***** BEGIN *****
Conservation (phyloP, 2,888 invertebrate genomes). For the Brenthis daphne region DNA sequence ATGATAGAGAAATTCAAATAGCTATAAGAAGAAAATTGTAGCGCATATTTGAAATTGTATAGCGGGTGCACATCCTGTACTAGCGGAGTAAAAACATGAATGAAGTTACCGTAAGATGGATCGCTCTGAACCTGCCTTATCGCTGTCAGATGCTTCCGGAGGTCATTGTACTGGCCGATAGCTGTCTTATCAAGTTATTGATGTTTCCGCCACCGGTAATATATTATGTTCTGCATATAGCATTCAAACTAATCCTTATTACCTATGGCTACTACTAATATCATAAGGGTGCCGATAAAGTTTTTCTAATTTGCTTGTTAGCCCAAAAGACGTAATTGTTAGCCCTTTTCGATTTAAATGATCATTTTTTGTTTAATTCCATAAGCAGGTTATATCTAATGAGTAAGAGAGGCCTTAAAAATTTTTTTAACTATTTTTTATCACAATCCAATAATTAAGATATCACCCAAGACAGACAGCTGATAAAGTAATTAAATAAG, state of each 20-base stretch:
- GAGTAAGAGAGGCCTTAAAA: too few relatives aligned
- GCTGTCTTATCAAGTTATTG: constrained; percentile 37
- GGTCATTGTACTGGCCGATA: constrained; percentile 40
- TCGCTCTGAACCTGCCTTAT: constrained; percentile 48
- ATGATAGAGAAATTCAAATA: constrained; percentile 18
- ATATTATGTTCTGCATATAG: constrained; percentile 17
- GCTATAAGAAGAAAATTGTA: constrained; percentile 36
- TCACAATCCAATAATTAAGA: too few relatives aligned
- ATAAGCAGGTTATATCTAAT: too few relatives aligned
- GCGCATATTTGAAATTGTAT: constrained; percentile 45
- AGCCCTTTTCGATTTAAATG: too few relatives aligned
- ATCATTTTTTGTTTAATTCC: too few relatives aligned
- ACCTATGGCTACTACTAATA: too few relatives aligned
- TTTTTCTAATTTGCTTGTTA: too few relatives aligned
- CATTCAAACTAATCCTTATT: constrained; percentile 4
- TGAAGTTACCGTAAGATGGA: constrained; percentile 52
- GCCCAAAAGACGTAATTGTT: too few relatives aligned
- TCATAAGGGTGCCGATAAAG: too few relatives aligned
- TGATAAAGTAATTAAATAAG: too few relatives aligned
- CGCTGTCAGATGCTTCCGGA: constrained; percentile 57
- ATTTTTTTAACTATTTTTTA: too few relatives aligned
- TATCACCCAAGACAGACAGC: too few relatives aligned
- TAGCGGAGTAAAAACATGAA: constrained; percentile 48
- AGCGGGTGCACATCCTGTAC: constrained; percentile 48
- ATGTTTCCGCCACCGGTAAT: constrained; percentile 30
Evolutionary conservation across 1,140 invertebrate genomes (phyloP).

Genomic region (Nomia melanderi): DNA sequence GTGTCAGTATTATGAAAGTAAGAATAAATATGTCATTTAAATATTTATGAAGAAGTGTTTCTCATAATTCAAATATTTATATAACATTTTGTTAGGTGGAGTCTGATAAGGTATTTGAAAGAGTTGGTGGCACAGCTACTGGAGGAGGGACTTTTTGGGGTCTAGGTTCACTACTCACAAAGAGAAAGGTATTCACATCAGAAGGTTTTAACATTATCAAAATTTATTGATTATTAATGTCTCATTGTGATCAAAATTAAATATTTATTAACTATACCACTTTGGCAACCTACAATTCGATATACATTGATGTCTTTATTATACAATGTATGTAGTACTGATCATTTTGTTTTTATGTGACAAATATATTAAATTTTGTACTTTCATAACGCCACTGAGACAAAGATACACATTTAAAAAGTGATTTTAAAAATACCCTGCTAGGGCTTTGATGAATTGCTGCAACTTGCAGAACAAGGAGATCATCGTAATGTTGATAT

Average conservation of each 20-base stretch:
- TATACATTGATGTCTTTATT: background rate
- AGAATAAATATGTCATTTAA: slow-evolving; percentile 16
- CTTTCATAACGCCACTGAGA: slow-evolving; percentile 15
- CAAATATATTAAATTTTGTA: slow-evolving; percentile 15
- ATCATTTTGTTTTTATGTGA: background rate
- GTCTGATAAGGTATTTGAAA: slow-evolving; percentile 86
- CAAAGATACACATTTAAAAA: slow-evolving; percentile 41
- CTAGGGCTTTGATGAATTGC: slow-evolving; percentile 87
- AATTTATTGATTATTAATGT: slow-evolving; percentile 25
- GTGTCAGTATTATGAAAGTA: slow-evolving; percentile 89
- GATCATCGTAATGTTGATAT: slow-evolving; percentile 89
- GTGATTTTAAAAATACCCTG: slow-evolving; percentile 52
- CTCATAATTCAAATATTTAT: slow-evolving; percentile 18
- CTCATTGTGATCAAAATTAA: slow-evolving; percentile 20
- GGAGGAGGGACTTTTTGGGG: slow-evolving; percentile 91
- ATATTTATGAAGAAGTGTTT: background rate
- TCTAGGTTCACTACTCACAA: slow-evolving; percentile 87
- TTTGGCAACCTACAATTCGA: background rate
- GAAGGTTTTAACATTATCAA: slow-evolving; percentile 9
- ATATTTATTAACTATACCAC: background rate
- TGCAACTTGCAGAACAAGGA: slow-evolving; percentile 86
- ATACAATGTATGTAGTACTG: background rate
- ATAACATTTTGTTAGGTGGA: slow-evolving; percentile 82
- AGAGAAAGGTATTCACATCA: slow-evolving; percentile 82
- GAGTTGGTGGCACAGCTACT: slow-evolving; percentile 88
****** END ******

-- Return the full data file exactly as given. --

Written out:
Conservation (phyloP, 2,888 invertebrate genomes). For the Brenthis daphne region DNA sequence ATGATAGAGAAATTCAAATAGCTATAAGAAGAAAATTGTAGCGCATATTTGAAATTGTATAGCGGGTGCACATCCTGTACTAGCGGAGTAAAAACATGAATGAAGTTACCGTAAGATGGATCGCTCTGAACCTGCCTTATCGCTGTCAGATGCTTCCGGAGGTCATTGTACTGGCCGATAGCTGTCTTATCAAGTTATTGATGTTTCCGCCACCGGTAATATATTATGTTCTGCATATAGCATTCAAACTAATCCTTATTACCTATGGCTACTACTAATATCATAAGGGTGCCGATAAAGTTTTTCTAATTTGCTTGTTAGCCCAAAAGACGTAATTGTTAGCCCTTTTCGATTTAAATGATCATTTTTTGTTTAATTCCATAAGCAGGTTATATCTAATGAGTAAGAGAGGCCTTAAAAATTTTTTTAACTATTTTTTATCACAATCCAATAATTAAGATATCACCCAAGACAGACAGCTGATAAAGTAATTAAATAAG, state of each 20-base stretch:
- GAGTAAGAGAGGCCTTAAAA: too few relatives aligned
- GCTGTCTTATCAAGTTATTG: constrained; percentile 37
- GGTCATTGTACTGGCCGATA: constrained; percentile 40
- TCGCTCTGAACCTGCCTTAT: constrained; percentile 48
- ATGATAGAGAAATTCAAATA: constrained; percentile 18
- ATATTATGTTCTGCATATAG: constrained; percentile 17
- GCTATAAGAAGAAAATTGTA: constrained; percentile 36
- TCACAATCCAATAATTAAGA: too few relatives aligned
- ATAAGCAGGTTATATCTAAT: too few relatives aligned
- GCGCATATTTGAAATTGTAT: constrained; percentile 45
- AGCCCTTTTCGATTTAAATG: too few relatives aligned
- ATCATTTTTTGTTTAATTCC: too few relatives aligned
- ACCTATGGCTACTACTAATA: too few relatives aligned
- TTTTTCTAATTTGCTTGTTA: too few relatives aligned
- CATTCAAACTAATCCTTATT: constrained; percentile 4
- TGAAGTTACCGTAAGATGGA: constrained; percentile 52
- GCCCAAAAGACGTAATTGTT: too few relatives aligned
- TCATAAGGGTGCCGATAAAG: too few relatives aligned
- TGATAAAGTAATTAAATAAG: too few relatives aligned
- CGCTGTCAGATGCTTCCGGA: constrained; percentile 57
- ATTTTTTTAACTATTTTTTA: too few relatives aligned
- TATCACCCAAGACAGACAGC: too few relatives aligned
- TAGCGGAGTAAAAACATGAA: constrained; percentile 48
- AGCGGGTGCACATCCTGTAC: constrained; percentile 48
- ATGTTTCCGCCACCGGTAAT: constrained; percentile 30
Evolutionary conservation across 1,140 invertebrate genomes (phyloP).

Genomic region (Nomia melanderi): DNA sequence GTGTCAGTATTATGAAAGTAAGAATAAATATGTCATTTAAATATTTATGAAGAAGTGTTTCTCATAATTCAAATATTTATATAACATTTTGTTAGGTGGAGTCTGATAAGGTATTTGAAAGAGTTGGTGGCACAGCTACTGGAGGAGGGACTTTTTGGGGTCTAGGTTCACTACTCACAAAGAGAAAGGTATTCACATCAGAAGGTTTTAACATTATCAAAATTTATTGATTATTAATGTCTCATTGTGATCAAAATTAAATATTTATTAACTATACCACTTTGGCAACCTACAATTCGATATACATTGATGTCTTTATTATACAATGTATGTAGTACTGATCATTTTGTTTTTATGTGACAAATATATTAAATTTTGTACTTTCATAACGCCACTGAGACAAAGATACACATTTAAAAAGTGATTTTAAAAATACCCTGCTAGGGCTTTGATGAATTGCTGCAACTTGCAGAACAAGGAGATCATCGTAATGTTGATAT

Average conservation of each 20-base stretch:
- TATACATTGATGTCTTTATT: background rate
- AGAATAAATATGTCATTTAA: slow-evolving; percentile 16
- CTTTCATAACGCCACTGAGA: slow-evolving; percentile 15
- CAAATATATTAAATTTTGTA: slow-evolving; percentile 15
- ATCATTTTGTTTTTATGTGA: background rate
- GTCTGATAAGGTATTTGAAA: slow-evolving; percentile 86
- CAAAGATACACATTTAAAAA: slow-evolving; percentile 41
- CTAGGGCTTTGATGAATTGC: slow-evolving; percentile 87
- AATTTATTGATTATTAATGT: slow-evolving; percentile 25
- GTGTCAGTATTATGAAAGTA: slow-evolving; percentile 89
- GATCATCGTAATGTTGATAT: slow-evolving; percentile 89
- GTGATTTTAAAAATACCCTG: slow-evolving; percentile 52
- CTCATAATTCAAATATTTAT: slow-evolving; percentile 18
- CTCATTGTGATCAAAATTAA: slow-evolving; percentile 20
- GGAGGAGGGACTTTTTGGGG: slow-evolving; percentile 91
- ATATTTATGAAGAAGTGTTT: background rate
- TCTAGGTTCACTACTCACAA: slow-evolving; percentile 87
- TTTGGCAACCTACAATTCGA: background rate
- GAAGGTTTTAACATTATCAA: slow-evolving; percentile 9
- ATATTTATTAACTATACCAC: background rate
- TGCAACTTGCAGAACAAGGA: slow-evolving; percentile 86
- ATACAATGTATGTAGTACTG: background rate
- ATAACATTTTGTTAGGTGGA: slow-evolving; percentile 82
- AGAGAAAGGTATTCACATCA: slow-evolving; percentile 82
- GAGTTGGTGGCACAGCTACT: slow-evolving; percentile 88